If you have an active Odorous Ant infestation,follow these guidelines to get rid of Odorous Ants
The Odorous House Ant (Tapinoma sessile) is a native species found throughout the United States. It earns its name by producing a foul, " rotten coconut" odor when crushed. They are commonly called "sugar ants." You can often see these ants come inside after heavy rain. They travel in a line as they seek out food inside.
The Odorous house ant, found throughout the US, is a particular problem pest ion the West coast, Atlantic coast, and New England areas.
Odorous House Ants and Argentine ants often do not exist in the same location. Argentine ants can quickly drive out Odorous ants in an area.
Along with the Argentine ant, Crazy ant, Pharaoh ant, Ghost ant, the Odorous ant is considered a "tramp" ant.
They can move from place to place and live in close association with humans, becoming a significant nuisance. They have multiple queens and multiple colony sites.
The workers are about 1/16‐1/8‐inch (2.4‐3.25mm) long. The body is brown to black in color. The antennae have 12 segments.
Ant Trails: Odorous ants, as well as other ants, lay down a chemical trail of pheromones. Ant trails occur between nest sites and food sources. When baiting, it is important to look for their trails and place the bait there. They forage day and night. Workers forage along established trails. Look for their trails and possible nest sites.
Nests: The nests can occur in a great variety of situations. Inside, these ants usually construct their nests in wall voids, especially around hot water pipes and heaters, in crevices, sinks, cupboards, etc. Outside they are found in exposed soil, usually shallow, often located beneath a board, brick, stone walk, etc. They form nests in cavities of trees and loose bark. Nests can be found in bird nests and animal nests. They also like to nest on top of honey bee hives for the warmth provided.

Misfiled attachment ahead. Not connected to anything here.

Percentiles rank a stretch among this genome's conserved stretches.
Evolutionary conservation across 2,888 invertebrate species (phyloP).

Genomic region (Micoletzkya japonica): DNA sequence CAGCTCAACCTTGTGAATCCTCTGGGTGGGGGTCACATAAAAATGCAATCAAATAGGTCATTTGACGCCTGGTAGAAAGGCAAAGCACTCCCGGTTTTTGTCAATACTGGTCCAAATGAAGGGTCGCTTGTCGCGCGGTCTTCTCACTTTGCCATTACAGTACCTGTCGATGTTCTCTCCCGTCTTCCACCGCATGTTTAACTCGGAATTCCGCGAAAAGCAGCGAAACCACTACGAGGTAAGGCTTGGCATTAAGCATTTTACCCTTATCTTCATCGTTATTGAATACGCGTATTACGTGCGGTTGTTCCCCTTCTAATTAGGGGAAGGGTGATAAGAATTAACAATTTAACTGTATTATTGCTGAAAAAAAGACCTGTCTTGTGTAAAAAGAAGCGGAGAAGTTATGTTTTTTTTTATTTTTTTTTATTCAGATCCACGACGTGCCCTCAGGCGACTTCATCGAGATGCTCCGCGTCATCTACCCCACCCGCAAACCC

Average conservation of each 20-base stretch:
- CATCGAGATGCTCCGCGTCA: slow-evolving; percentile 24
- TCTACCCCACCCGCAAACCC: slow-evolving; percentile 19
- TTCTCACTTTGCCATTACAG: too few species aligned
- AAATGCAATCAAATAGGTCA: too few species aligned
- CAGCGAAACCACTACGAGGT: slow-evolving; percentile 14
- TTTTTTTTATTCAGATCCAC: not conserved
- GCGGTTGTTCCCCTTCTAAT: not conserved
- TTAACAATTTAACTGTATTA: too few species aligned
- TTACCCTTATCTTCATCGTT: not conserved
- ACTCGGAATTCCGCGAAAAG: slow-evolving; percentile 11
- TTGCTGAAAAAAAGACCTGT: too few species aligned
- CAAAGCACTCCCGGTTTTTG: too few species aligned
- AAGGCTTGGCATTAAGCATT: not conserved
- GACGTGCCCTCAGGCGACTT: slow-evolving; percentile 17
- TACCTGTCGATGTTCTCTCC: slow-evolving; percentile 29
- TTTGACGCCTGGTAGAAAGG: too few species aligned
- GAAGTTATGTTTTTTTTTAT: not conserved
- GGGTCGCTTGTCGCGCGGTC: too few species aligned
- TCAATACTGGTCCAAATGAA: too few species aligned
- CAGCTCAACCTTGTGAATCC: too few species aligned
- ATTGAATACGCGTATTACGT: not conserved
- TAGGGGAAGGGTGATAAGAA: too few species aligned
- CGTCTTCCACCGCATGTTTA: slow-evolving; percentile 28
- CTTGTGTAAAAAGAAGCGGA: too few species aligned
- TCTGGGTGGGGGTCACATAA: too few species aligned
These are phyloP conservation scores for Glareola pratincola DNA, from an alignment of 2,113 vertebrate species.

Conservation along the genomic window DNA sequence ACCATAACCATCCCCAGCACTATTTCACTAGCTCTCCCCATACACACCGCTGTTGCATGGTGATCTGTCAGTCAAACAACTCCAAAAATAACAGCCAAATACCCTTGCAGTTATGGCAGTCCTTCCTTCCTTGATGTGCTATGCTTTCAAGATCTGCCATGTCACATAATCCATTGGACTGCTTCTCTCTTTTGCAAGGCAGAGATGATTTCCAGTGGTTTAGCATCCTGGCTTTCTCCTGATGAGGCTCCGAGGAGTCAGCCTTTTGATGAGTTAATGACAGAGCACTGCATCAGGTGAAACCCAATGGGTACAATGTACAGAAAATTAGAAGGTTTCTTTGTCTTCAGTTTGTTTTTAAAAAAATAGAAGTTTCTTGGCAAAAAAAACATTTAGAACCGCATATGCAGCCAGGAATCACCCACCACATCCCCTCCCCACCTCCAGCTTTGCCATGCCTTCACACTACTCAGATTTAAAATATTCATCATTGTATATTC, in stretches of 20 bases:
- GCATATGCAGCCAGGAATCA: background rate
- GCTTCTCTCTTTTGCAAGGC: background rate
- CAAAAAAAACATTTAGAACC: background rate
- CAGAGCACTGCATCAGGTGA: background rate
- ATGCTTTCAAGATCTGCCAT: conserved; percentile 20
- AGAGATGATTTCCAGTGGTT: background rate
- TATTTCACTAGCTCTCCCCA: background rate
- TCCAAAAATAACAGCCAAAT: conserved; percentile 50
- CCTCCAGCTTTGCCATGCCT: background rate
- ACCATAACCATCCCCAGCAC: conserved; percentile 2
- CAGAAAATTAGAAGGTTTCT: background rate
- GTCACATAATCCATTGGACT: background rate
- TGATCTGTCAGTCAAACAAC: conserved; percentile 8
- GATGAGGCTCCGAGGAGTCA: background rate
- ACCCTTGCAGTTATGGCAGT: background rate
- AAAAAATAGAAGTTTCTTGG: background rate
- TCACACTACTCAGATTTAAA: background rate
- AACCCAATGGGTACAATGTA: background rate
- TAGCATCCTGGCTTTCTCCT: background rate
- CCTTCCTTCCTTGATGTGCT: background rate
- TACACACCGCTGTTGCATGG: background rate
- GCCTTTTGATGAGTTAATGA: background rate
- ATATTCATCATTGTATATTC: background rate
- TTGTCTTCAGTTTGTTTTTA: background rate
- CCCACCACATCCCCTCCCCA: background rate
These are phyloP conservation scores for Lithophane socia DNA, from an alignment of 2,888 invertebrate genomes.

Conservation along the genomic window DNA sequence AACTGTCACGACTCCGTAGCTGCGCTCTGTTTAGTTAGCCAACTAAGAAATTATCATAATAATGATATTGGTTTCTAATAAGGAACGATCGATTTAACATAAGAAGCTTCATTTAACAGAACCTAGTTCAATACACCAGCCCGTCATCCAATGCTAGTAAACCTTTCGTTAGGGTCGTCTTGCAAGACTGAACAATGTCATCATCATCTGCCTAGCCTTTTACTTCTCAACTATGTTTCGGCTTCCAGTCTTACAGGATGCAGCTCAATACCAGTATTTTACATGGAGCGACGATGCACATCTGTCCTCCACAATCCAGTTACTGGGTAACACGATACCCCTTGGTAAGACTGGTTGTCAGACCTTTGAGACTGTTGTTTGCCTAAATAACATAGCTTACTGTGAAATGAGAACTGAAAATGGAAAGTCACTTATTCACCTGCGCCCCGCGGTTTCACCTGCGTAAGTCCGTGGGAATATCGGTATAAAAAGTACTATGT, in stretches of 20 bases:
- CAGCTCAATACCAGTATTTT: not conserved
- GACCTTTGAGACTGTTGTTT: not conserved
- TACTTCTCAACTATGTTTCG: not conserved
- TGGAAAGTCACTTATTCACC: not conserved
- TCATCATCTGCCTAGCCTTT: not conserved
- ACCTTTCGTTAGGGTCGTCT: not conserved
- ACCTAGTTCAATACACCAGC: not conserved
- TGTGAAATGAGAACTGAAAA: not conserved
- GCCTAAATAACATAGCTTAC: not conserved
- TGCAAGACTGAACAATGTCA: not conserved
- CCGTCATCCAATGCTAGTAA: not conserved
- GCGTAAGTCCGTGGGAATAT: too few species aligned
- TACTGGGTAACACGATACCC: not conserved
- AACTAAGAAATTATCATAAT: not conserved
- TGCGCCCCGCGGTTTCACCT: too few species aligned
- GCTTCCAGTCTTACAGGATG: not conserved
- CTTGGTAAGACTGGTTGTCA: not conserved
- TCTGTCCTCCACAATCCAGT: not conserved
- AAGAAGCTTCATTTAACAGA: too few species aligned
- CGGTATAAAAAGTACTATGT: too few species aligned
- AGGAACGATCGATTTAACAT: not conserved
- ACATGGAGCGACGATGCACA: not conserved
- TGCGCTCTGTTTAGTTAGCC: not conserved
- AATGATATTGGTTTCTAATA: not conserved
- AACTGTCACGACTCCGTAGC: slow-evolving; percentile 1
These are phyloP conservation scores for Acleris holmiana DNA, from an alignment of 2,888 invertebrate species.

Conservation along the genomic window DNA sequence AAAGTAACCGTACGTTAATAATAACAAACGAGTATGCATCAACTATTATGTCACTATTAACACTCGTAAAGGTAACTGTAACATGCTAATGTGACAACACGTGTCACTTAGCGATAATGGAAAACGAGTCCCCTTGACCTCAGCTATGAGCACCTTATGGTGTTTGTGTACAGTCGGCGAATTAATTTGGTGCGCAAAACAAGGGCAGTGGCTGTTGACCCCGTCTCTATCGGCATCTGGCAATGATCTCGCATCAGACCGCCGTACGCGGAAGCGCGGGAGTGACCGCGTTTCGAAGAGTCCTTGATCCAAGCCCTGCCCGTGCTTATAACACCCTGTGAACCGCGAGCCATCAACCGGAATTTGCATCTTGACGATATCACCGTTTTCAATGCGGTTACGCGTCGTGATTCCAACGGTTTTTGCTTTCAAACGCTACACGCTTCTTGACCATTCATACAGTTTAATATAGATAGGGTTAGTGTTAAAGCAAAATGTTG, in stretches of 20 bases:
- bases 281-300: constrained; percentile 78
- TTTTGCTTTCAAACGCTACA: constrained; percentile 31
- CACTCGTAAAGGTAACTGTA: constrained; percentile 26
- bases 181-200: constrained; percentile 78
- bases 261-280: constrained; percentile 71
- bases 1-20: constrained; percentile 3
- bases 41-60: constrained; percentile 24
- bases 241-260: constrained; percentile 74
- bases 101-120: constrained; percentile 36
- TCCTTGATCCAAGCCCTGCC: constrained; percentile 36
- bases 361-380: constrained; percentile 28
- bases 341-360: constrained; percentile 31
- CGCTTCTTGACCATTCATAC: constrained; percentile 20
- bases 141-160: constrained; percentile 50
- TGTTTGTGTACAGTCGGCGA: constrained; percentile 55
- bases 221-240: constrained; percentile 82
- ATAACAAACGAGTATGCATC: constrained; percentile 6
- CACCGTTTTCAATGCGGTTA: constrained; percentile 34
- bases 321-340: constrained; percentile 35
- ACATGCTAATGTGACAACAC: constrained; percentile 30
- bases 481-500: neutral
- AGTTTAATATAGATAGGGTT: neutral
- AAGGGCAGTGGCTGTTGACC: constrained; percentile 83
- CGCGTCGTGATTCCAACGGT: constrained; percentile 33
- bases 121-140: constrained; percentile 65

They are most likely to enter buildings when their honeydew supply or sweet supply of food is reduced by natural occurrences such as rainy weather or autumn leaf fall.
Identification and Inspection
They can feed on anything such as insects, honeydew, seeds, and plant secretions, but do prefer sweets. They are extremely fond of honeydew and attend such honeydew-excreting insects as aphids, scale insects, and mealybugs.
The Odorous ant is found throughout the USA. It is a significant ant in California but is less frequent in southern California in areas populated by Argentine ants. They are also found on the coasts of Oregon and Washington and the mid-south region of the US in northern Mississippi, west Tennessee, and Arkansas. This ant will also occasionally be found in structures throughout the Midwest.
Insecticide Usage and Ant Bait
Treat the exterior perimeter with a non‐repellent insecticide like Navigator SC. Spray a coarse mist of Navigator SC around the base of the foundation. Spray a foot up the wall and a foot out from the wall, an 18-inch band. Also, treat around all windows, doors, and plumbing, utility penetrations, and along any visible ant trails. It can't be detected, so they crawl through it and unknowingly track it back to the nest and queen, killing all.
We recommend using ant baits indoors, especially in cold weather, where ants won't travel outside as often. A gel bait like Optigard Ant Bait Gel is very effective.